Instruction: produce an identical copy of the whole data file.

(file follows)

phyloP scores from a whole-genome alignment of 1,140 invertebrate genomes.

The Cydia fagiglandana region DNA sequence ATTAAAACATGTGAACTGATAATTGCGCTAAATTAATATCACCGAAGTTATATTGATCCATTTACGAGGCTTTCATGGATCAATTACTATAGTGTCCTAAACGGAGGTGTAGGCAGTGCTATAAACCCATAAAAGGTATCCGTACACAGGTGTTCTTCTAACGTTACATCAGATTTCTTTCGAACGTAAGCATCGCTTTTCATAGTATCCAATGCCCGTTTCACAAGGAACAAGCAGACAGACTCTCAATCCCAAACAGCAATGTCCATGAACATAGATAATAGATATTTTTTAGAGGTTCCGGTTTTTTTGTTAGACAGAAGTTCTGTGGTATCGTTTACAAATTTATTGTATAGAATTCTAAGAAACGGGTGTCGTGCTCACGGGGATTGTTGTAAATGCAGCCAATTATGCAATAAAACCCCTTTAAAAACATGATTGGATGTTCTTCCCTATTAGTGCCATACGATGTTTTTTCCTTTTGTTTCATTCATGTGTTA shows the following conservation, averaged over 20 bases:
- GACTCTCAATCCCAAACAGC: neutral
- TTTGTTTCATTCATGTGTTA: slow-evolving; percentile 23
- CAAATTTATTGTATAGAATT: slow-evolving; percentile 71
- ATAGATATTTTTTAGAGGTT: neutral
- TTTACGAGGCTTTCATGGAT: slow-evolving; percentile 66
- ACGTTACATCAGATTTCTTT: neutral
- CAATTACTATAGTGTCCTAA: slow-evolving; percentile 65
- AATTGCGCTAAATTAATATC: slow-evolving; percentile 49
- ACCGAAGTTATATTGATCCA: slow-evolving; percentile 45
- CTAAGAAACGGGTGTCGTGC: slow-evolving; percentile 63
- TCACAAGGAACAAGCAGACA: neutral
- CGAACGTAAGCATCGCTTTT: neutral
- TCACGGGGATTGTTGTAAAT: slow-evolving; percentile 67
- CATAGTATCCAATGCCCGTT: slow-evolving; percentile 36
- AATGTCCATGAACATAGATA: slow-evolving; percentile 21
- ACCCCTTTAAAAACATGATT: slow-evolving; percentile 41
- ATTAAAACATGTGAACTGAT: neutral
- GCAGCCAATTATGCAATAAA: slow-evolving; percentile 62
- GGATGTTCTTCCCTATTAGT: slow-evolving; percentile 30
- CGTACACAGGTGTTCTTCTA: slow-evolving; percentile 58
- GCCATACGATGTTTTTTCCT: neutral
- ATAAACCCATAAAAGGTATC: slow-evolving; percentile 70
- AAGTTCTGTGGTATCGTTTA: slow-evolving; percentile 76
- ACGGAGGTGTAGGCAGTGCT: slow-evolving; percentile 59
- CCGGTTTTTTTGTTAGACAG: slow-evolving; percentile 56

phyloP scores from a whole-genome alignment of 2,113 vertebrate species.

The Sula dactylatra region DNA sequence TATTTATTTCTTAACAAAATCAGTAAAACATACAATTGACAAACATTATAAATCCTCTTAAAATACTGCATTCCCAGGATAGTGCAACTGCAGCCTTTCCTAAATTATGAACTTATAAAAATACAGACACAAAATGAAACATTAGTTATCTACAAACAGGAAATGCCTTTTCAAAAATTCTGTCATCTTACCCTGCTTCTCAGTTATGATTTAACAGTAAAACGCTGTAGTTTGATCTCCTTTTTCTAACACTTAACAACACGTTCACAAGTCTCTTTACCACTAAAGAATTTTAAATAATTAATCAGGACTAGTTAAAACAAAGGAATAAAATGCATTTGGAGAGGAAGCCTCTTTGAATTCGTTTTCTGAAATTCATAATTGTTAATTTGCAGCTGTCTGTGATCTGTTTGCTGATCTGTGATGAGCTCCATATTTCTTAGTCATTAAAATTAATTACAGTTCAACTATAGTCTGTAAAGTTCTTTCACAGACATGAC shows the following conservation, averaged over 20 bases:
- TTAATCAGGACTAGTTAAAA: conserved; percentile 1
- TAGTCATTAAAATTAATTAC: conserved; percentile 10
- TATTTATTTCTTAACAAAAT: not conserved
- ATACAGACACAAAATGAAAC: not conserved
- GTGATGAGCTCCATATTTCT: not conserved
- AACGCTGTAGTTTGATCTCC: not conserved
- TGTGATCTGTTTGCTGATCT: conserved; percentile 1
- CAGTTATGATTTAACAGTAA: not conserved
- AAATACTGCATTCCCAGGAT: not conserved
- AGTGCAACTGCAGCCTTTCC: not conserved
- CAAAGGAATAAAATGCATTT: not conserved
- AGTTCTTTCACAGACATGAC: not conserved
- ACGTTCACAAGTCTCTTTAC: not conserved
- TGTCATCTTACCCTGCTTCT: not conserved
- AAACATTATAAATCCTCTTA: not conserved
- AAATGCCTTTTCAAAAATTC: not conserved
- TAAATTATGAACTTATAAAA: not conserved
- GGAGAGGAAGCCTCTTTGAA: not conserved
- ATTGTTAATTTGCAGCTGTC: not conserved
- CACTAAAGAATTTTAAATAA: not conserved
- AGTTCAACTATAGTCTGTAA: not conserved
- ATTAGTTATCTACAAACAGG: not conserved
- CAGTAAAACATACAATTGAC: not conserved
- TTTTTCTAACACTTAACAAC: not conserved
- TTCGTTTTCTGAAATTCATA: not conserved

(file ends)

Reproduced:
phyloP scores from a whole-genome alignment of 1,140 invertebrate genomes.

The Cydia fagiglandana region DNA sequence ATTAAAACATGTGAACTGATAATTGCGCTAAATTAATATCACCGAAGTTATATTGATCCATTTACGAGGCTTTCATGGATCAATTACTATAGTGTCCTAAACGGAGGTGTAGGCAGTGCTATAAACCCATAAAAGGTATCCGTACACAGGTGTTCTTCTAACGTTACATCAGATTTCTTTCGAACGTAAGCATCGCTTTTCATAGTATCCAATGCCCGTTTCACAAGGAACAAGCAGACAGACTCTCAATCCCAAACAGCAATGTCCATGAACATAGATAATAGATATTTTTTAGAGGTTCCGGTTTTTTTGTTAGACAGAAGTTCTGTGGTATCGTTTACAAATTTATTGTATAGAATTCTAAGAAACGGGTGTCGTGCTCACGGGGATTGTTGTAAATGCAGCCAATTATGCAATAAAACCCCTTTAAAAACATGATTGGATGTTCTTCCCTATTAGTGCCATACGATGTTTTTTCCTTTTGTTTCATTCATGTGTTA shows the following conservation, averaged over 20 bases:
- GACTCTCAATCCCAAACAGC: neutral
- TTTGTTTCATTCATGTGTTA: slow-evolving; percentile 23
- CAAATTTATTGTATAGAATT: slow-evolving; percentile 71
- ATAGATATTTTTTAGAGGTT: neutral
- TTTACGAGGCTTTCATGGAT: slow-evolving; percentile 66
- ACGTTACATCAGATTTCTTT: neutral
- CAATTACTATAGTGTCCTAA: slow-evolving; percentile 65
- AATTGCGCTAAATTAATATC: slow-evolving; percentile 49
- ACCGAAGTTATATTGATCCA: slow-evolving; percentile 45
- CTAAGAAACGGGTGTCGTGC: slow-evolving; percentile 63
- TCACAAGGAACAAGCAGACA: neutral
- CGAACGTAAGCATCGCTTTT: neutral
- TCACGGGGATTGTTGTAAAT: slow-evolving; percentile 67
- CATAGTATCCAATGCCCGTT: slow-evolving; percentile 36
- AATGTCCATGAACATAGATA: slow-evolving; percentile 21
- ACCCCTTTAAAAACATGATT: slow-evolving; percentile 41
- ATTAAAACATGTGAACTGAT: neutral
- GCAGCCAATTATGCAATAAA: slow-evolving; percentile 62
- GGATGTTCTTCCCTATTAGT: slow-evolving; percentile 30
- CGTACACAGGTGTTCTTCTA: slow-evolving; percentile 58
- GCCATACGATGTTTTTTCCT: neutral
- ATAAACCCATAAAAGGTATC: slow-evolving; percentile 70
- AAGTTCTGTGGTATCGTTTA: slow-evolving; percentile 76
- ACGGAGGTGTAGGCAGTGCT: slow-evolving; percentile 59
- CCGGTTTTTTTGTTAGACAG: slow-evolving; percentile 56

phyloP scores from a whole-genome alignment of 2,113 vertebrate species.

The Sula dactylatra region DNA sequence TATTTATTTCTTAACAAAATCAGTAAAACATACAATTGACAAACATTATAAATCCTCTTAAAATACTGCATTCCCAGGATAGTGCAACTGCAGCCTTTCCTAAATTATGAACTTATAAAAATACAGACACAAAATGAAACATTAGTTATCTACAAACAGGAAATGCCTTTTCAAAAATTCTGTCATCTTACCCTGCTTCTCAGTTATGATTTAACAGTAAAACGCTGTAGTTTGATCTCCTTTTTCTAACACTTAACAACACGTTCACAAGTCTCTTTACCACTAAAGAATTTTAAATAATTAATCAGGACTAGTTAAAACAAAGGAATAAAATGCATTTGGAGAGGAAGCCTCTTTGAATTCGTTTTCTGAAATTCATAATTGTTAATTTGCAGCTGTCTGTGATCTGTTTGCTGATCTGTGATGAGCTCCATATTTCTTAGTCATTAAAATTAATTACAGTTCAACTATAGTCTGTAAAGTTCTTTCACAGACATGAC shows the following conservation, averaged over 20 bases:
- TTAATCAGGACTAGTTAAAA: conserved; percentile 1
- TAGTCATTAAAATTAATTAC: conserved; percentile 10
- TATTTATTTCTTAACAAAAT: not conserved
- ATACAGACACAAAATGAAAC: not conserved
- GTGATGAGCTCCATATTTCT: not conserved
- AACGCTGTAGTTTGATCTCC: not conserved
- TGTGATCTGTTTGCTGATCT: conserved; percentile 1
- CAGTTATGATTTAACAGTAA: not conserved
- AAATACTGCATTCCCAGGAT: not conserved
- AGTGCAACTGCAGCCTTTCC: not conserved
- CAAAGGAATAAAATGCATTT: not conserved
- AGTTCTTTCACAGACATGAC: not conserved
- ACGTTCACAAGTCTCTTTAC: not conserved
- TGTCATCTTACCCTGCTTCT: not conserved
- AAACATTATAAATCCTCTTA: not conserved
- AAATGCCTTTTCAAAAATTC: not conserved
- TAAATTATGAACTTATAAAA: not conserved
- GGAGAGGAAGCCTCTTTGAA: not conserved
- ATTGTTAATTTGCAGCTGTC: not conserved
- CACTAAAGAATTTTAAATAA: not conserved
- AGTTCAACTATAGTCTGTAA: not conserved
- ATTAGTTATCTACAAACAGG: not conserved
- CAGTAAAACATACAATTGAC: not conserved
- TTTTTCTAACACTTAACAAC: not conserved
- TTCGTTTTCTGAAATTCATA: not conserved